After NYMEX WTI climbed higher all last week, topping $90/Bbl, euro-zone worries yesterday caused a 4 percent fall in crude to close at $88.14/Bbl. That is a still a long way above estimates of $50/Bbl break-even prices for crude produced from Eagle Ford shale. Oil production in the Eagle Ford is now close to 600 MB/d and estimated by Bentek to rise to over 700 MB/d by the end of this year. This South Texas play is attracting producers like bees to a honey pot. Midstream infrastructure projects are springing up left right and center. In the first of a series we look at how Eagle Ford crude prices compare to the Bakken.
The Eagle Ford is a sedimentary shale rock formation stretching 400 miles from just northwest of Houston, to an area south of San Antonio and finally all the way to Mexico. The shale lies between 4000 and 14,000 feet below the surface. The formation has 3 windows (see map). To the north is the oil window, directly south of that is the "wet gas" window - high in natural gas liquids (NGL) and condensates, and further south, the dry gas window. Because of the high relative value of crude and NGLs versus natural gas, most of the current Eagle Ford drilling activity is in the northern part of the play. In this blog series we are focusing on crude oil and condensate production from the Eagle Ford. We covered the challenges of NGL production in the Eagle Ford earlier in the year (see “Lumpy – Soaking Wet – Moving Fast – That’s Eagle Ford NGLs”).
“Eagle Ford” sounds so gosh-darn-all-American that they might as well have named it Apple Pie. In fact it derives its name from the old town of Eagle Ford, now a neighborhood in West Dallas, where outcrops of the shale were first observed. As it happens, the current oil bonanza is located closer to San Antonio, 300 miles to the south of that old Eagle Ford neighborhood. Otherwise some bright spark in Hollywood might have justified resurrecting that thar 70’s TV show about oil barons in Dallas. Wait! They did that! http://www.ultimatedallas.com/
Compared to Bakken shale crude landlocked in North Dakota with limited takeaway capacity by pipeline, train and truck, a logjam at Cushing and tortuous paths to market on the East and Gulf Coasts, (see The Bakken Buck Starts Here Part I, Part II, Part III and Part IV) Eagle Ford is knocking on heaven’s door. Much of the crude production is located less than 100 miles from the Texas Gulf Coast – the world’s largest refining center with 16 MMB/d of capacity. The South Texas area is also crisscrossed with existing pipeline infrastructure that can and is being readily adapted to transport Eagle Ford production to market.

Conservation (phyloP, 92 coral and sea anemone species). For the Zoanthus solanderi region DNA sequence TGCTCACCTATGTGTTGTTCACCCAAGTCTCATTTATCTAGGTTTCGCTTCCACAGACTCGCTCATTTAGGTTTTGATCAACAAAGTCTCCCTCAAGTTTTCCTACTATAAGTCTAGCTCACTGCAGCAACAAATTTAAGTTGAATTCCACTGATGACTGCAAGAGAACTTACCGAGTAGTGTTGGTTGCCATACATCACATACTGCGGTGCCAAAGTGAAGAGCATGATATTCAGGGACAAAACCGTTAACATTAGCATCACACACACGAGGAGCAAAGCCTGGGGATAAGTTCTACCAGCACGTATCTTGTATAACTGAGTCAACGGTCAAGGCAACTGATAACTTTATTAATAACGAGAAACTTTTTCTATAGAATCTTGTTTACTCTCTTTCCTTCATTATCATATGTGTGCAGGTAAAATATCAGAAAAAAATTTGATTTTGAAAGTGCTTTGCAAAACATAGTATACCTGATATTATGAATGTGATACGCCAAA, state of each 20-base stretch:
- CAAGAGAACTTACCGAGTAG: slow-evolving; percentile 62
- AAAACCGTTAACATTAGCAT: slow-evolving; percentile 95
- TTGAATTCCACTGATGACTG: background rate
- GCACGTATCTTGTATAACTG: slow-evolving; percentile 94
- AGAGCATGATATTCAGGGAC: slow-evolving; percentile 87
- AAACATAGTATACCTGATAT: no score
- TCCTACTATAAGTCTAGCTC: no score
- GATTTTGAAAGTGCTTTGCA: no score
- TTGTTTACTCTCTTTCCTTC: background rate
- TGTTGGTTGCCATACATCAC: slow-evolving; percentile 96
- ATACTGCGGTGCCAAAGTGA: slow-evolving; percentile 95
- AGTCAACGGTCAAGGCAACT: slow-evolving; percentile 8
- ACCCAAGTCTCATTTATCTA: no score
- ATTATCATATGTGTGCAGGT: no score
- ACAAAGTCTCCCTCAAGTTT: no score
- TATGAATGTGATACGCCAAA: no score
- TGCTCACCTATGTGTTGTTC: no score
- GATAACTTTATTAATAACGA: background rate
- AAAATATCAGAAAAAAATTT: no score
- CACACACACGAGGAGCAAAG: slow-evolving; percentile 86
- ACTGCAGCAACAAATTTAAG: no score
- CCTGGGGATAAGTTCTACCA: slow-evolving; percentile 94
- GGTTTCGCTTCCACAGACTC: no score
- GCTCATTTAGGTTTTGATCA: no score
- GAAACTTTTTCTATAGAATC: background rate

This fortunate locational advantage combines with some of the highest initial production rates of any US shale region to make Eagle Ford a beacon for producers. In the Eagle Ford, drilling depths are less and the shale fractures easier than Bakken shale. According to EOG Resources, Inc, Eagle Ford wells come in around $5.5 million while Bakken wells average over $8 million. New wells can take as little as 2-3 weeks to drill in the Eagle Ford. This July (2012) there were 251 working rigs in the Eagle Ford play compared with 182 a year ago.
Given all these advantages, how do the prices Eagle Ford producers realize for their crude compare to Bakken and WTI crude? To understand these differences we took a look at the prices being quoted by midstream crude aggregators such as Plains All American and Flint Hills Resources (part of Koch). The Plains posted prices for the first 6 months of 2012 (see Chart 1 on the left below) show an average $31.5/Bbl premium for Eagle Ford Crude (40-44.9 API) over North Dakota Williston Light Sweet (40-44.9 API). The Eagle Ford prices posted by Flint Hills this year so far are priced at an average $8.5/Bbl premium to WTI and have recently traded closer to light Louisiana sweet (LLS) the US Gulf light sweet benchmark (see Chart 2 on the right below). This is because sufficient takeaway capacity to deliver Eagle Ford crude to Houston has now become operational. We will detail the new takeaway capacity later in this blog series.